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Home Equity Basics for Borrowers

Home equity is one of the most important sources of wealth for many Americans. If managed carefully, it can help you finance home improvements, pay for education or take a once-in-a-lifetime vacation.

Here’s what you need to know so you can make the best use of it.

What is home equity?
Your home equity is the amount you would clear if you were to sell the property for its appraised value. Estimate your home’s potential sale price by searching real estate valuation websites, looking at recent sales of similar properties or talking to a local real estate agent, then subtract the balance of your mortgage. Your home equity generally increases as you pay down the mortgage principal and can change with local real estate values.

Best uses of home equity
You should be gradually increasing your home equity, with the ultimate goal of paying off any mortgages and owning the property outright. Not having a loan to pay each month will mean you can get by on less income, which can be handy especially during retirement.

But careful use of home equity during your working years can be a wise move. Because the interest you pay on both a primary and secondary mortgage is usually tax deductible, the cost of carrying the debt can be lower than other types of loans. But there are expenses to take into account. Typically, borrowing against your property incurs costs similar to those you paid when getting the first mortgage, such as appraisal, title check and loan-origination fees, among others, so consider these before taking the plunge.

How to borrow using your equity
To unlock your home equity, you can either refinance the current mortgage or borrow against it. Lenders such as Two Rivers Bank & Trust offer two main ways to do the latter — home equity loans and home equity lines of credit, or HELOCs.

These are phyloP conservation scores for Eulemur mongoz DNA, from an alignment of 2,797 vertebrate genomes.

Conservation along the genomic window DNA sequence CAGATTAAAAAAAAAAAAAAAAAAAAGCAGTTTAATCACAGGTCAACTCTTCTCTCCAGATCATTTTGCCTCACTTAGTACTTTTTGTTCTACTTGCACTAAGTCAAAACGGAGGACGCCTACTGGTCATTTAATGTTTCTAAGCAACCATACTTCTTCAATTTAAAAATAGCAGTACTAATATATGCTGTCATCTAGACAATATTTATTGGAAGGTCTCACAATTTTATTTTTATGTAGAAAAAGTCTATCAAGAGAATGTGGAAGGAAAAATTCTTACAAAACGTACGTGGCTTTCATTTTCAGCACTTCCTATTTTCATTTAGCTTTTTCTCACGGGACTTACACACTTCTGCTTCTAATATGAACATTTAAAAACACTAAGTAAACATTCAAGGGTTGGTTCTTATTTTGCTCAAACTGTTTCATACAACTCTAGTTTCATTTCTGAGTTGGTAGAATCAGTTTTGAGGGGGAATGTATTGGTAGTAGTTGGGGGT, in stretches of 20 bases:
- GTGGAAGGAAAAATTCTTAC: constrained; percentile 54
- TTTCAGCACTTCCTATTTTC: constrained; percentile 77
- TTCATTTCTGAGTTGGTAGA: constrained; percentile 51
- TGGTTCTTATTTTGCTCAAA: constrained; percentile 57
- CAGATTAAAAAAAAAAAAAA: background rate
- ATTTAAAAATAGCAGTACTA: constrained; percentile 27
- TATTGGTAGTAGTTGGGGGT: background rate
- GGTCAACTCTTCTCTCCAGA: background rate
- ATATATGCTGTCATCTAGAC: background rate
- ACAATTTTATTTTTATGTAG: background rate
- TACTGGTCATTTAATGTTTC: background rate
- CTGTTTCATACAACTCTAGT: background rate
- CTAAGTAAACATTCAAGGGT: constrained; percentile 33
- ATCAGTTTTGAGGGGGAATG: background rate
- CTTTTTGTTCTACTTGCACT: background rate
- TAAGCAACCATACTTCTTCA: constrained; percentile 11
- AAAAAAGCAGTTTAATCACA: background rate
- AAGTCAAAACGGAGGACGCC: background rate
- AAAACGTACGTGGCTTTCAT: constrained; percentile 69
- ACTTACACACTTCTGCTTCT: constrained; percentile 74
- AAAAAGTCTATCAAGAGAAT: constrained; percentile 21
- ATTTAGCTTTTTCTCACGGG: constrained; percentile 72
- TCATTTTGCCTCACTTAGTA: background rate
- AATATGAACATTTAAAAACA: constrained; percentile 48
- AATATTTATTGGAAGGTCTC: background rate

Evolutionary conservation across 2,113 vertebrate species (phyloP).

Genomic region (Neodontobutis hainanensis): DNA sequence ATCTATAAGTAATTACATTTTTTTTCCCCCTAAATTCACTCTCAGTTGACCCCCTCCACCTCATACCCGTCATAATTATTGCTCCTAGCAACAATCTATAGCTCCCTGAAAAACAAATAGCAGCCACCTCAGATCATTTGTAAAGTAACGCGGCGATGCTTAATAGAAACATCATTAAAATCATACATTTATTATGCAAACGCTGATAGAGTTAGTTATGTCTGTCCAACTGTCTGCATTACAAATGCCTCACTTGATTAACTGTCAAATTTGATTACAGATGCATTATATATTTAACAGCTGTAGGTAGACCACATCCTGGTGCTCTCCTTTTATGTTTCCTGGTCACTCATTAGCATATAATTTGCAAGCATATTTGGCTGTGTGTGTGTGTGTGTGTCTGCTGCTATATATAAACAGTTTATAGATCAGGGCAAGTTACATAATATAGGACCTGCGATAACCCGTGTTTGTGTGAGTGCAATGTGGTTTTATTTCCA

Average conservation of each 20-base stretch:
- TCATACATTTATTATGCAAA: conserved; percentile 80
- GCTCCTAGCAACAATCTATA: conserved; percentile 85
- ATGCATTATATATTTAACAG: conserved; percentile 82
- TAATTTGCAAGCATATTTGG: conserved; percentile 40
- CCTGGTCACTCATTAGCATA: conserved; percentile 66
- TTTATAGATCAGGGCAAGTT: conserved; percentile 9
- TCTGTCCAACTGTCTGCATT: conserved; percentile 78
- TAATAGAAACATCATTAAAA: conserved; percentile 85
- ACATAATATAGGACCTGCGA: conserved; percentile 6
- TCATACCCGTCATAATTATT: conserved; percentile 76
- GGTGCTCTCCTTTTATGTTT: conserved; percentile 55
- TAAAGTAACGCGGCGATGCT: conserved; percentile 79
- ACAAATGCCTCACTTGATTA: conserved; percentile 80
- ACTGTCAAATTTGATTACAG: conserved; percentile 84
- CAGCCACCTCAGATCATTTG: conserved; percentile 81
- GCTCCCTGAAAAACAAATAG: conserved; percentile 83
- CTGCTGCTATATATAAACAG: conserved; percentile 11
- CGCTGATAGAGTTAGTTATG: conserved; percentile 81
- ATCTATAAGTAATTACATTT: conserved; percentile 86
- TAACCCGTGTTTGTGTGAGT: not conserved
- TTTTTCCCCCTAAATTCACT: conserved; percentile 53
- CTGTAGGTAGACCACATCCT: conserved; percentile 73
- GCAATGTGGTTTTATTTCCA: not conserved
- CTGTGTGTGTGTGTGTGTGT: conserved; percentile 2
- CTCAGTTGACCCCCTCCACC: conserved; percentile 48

Home equity loans typically provide a specific amount of money up front, and their rates are generally fixed for the life of the loan. HELOCs, on the other hand, usually have variable rates that can move up or down based on a market index. That means your monthly payment can vary, too. But because they are lines of credit, you have the option to make an interest only payment on the amount you’ve borrowed. If you’re financing a big renovation and don’t know what the final price will be, a HELOC might be a better choice, because you can borrow the money as you go.

A word of caution
When you take on a second mortgage in the form of an equity loan or HELOC, the lender can start foreclosure proceedings if you fail to repay the loan, or default. Home equity can be a powerful tool to pay for big-ticket items, but it shouldn’t be used lightly.

Ideally, you’d prepare for major expenses and save money in advance. The costs of sending children to college, taking your mother on her dream Caribbean cruise or adding a second bathroom to the house are usually not the result of spur-of-the-moment decisions. Paying for such things out of pocket is usually a better idea than borrowing, but if you do need financing, using home equity may be the best solution.

When it comes to financial planning, home equity can be your ace in the hole. Use it wisely to finance big life-changing purchases, but don’t squander it needlessly on insignificant things.

 

Virginia C. McGuire, NerdWallet